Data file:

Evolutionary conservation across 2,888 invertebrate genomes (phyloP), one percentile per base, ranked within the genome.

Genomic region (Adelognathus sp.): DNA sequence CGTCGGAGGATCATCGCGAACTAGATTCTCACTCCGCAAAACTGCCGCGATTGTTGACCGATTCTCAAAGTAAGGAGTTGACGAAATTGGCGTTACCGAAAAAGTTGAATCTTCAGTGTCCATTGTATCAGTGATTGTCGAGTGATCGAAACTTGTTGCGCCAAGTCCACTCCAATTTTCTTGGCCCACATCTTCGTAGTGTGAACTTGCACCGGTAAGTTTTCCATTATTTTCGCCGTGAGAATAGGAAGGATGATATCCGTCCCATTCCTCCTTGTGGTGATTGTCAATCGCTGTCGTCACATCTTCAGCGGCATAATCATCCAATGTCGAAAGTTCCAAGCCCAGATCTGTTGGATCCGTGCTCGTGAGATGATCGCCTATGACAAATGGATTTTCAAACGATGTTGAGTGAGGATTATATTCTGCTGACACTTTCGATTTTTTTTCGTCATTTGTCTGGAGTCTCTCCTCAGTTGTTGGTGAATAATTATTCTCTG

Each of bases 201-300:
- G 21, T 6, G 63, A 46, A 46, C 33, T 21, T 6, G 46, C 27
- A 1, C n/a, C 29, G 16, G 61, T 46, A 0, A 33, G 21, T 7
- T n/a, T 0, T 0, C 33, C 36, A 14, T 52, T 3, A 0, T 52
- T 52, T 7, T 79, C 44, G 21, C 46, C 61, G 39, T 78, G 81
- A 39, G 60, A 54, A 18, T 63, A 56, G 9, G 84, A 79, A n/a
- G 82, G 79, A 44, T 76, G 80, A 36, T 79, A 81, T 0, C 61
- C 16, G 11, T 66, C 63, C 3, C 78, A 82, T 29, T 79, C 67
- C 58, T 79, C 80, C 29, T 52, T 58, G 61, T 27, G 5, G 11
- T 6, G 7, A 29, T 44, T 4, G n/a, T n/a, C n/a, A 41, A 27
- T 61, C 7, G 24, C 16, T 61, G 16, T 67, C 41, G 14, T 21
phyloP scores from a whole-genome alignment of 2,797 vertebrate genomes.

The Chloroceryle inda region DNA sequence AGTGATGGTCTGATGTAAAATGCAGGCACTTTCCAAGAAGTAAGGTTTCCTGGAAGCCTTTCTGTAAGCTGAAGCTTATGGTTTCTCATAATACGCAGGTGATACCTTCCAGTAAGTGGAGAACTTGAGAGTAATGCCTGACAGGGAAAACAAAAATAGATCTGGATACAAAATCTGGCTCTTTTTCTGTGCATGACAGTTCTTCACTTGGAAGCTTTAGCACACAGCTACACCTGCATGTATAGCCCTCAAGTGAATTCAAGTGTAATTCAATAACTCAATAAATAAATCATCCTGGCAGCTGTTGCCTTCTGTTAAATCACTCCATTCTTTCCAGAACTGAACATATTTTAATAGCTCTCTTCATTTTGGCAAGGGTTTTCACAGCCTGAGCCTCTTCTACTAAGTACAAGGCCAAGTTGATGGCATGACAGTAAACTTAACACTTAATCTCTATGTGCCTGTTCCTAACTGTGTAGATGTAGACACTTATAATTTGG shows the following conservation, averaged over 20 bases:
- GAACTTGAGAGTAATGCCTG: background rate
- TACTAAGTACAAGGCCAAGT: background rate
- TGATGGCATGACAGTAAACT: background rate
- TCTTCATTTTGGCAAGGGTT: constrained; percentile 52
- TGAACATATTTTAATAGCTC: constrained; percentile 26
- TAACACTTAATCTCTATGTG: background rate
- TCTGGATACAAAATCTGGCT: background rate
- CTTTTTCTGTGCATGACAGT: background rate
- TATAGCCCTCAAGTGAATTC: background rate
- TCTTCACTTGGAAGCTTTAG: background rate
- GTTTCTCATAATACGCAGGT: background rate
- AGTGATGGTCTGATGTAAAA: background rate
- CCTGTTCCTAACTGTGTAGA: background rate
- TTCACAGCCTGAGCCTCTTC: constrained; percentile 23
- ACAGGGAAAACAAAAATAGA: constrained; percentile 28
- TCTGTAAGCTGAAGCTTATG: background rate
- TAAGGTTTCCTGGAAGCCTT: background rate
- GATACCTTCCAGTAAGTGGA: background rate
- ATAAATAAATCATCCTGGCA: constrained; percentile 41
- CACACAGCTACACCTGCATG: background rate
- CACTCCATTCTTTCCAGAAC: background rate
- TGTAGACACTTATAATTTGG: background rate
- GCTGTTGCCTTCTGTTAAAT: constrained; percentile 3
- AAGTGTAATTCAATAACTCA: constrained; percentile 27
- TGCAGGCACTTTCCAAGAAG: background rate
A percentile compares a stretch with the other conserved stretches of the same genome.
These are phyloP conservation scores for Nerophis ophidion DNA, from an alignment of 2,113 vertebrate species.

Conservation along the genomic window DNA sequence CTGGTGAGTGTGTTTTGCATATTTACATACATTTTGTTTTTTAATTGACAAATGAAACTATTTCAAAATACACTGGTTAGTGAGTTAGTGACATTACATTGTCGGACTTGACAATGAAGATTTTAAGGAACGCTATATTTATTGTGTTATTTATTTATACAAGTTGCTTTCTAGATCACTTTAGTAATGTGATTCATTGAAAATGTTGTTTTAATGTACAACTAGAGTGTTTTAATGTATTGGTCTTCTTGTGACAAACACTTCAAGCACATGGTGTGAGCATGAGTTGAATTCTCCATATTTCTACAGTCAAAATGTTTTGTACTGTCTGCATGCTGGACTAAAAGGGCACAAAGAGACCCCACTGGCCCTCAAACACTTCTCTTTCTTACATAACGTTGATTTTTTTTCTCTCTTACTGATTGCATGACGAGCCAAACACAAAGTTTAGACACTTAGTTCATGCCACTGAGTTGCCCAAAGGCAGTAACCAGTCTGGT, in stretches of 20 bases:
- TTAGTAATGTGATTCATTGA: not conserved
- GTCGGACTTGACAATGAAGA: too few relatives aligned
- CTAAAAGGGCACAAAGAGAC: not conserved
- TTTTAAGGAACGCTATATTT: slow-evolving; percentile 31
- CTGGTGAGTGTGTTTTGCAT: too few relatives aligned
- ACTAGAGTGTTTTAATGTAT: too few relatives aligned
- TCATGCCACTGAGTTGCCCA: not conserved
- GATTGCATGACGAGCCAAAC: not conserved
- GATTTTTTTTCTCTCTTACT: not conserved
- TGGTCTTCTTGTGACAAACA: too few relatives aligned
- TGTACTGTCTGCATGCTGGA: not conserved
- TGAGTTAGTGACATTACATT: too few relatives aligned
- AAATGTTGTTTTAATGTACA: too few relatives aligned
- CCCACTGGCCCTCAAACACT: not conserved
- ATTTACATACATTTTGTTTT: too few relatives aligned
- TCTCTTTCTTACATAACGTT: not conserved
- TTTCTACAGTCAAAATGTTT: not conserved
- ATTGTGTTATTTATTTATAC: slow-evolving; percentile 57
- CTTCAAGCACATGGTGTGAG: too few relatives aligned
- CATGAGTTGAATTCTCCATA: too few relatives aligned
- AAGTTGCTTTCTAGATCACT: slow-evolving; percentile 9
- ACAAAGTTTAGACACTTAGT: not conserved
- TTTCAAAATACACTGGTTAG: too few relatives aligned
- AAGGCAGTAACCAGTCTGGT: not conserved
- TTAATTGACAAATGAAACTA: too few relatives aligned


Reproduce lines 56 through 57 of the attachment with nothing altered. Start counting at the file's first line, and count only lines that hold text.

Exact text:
- AAATGTTGTTTTAATGTACA: too few relatives aligned
- CCCACTGGCCCTCAAACACT: not conserved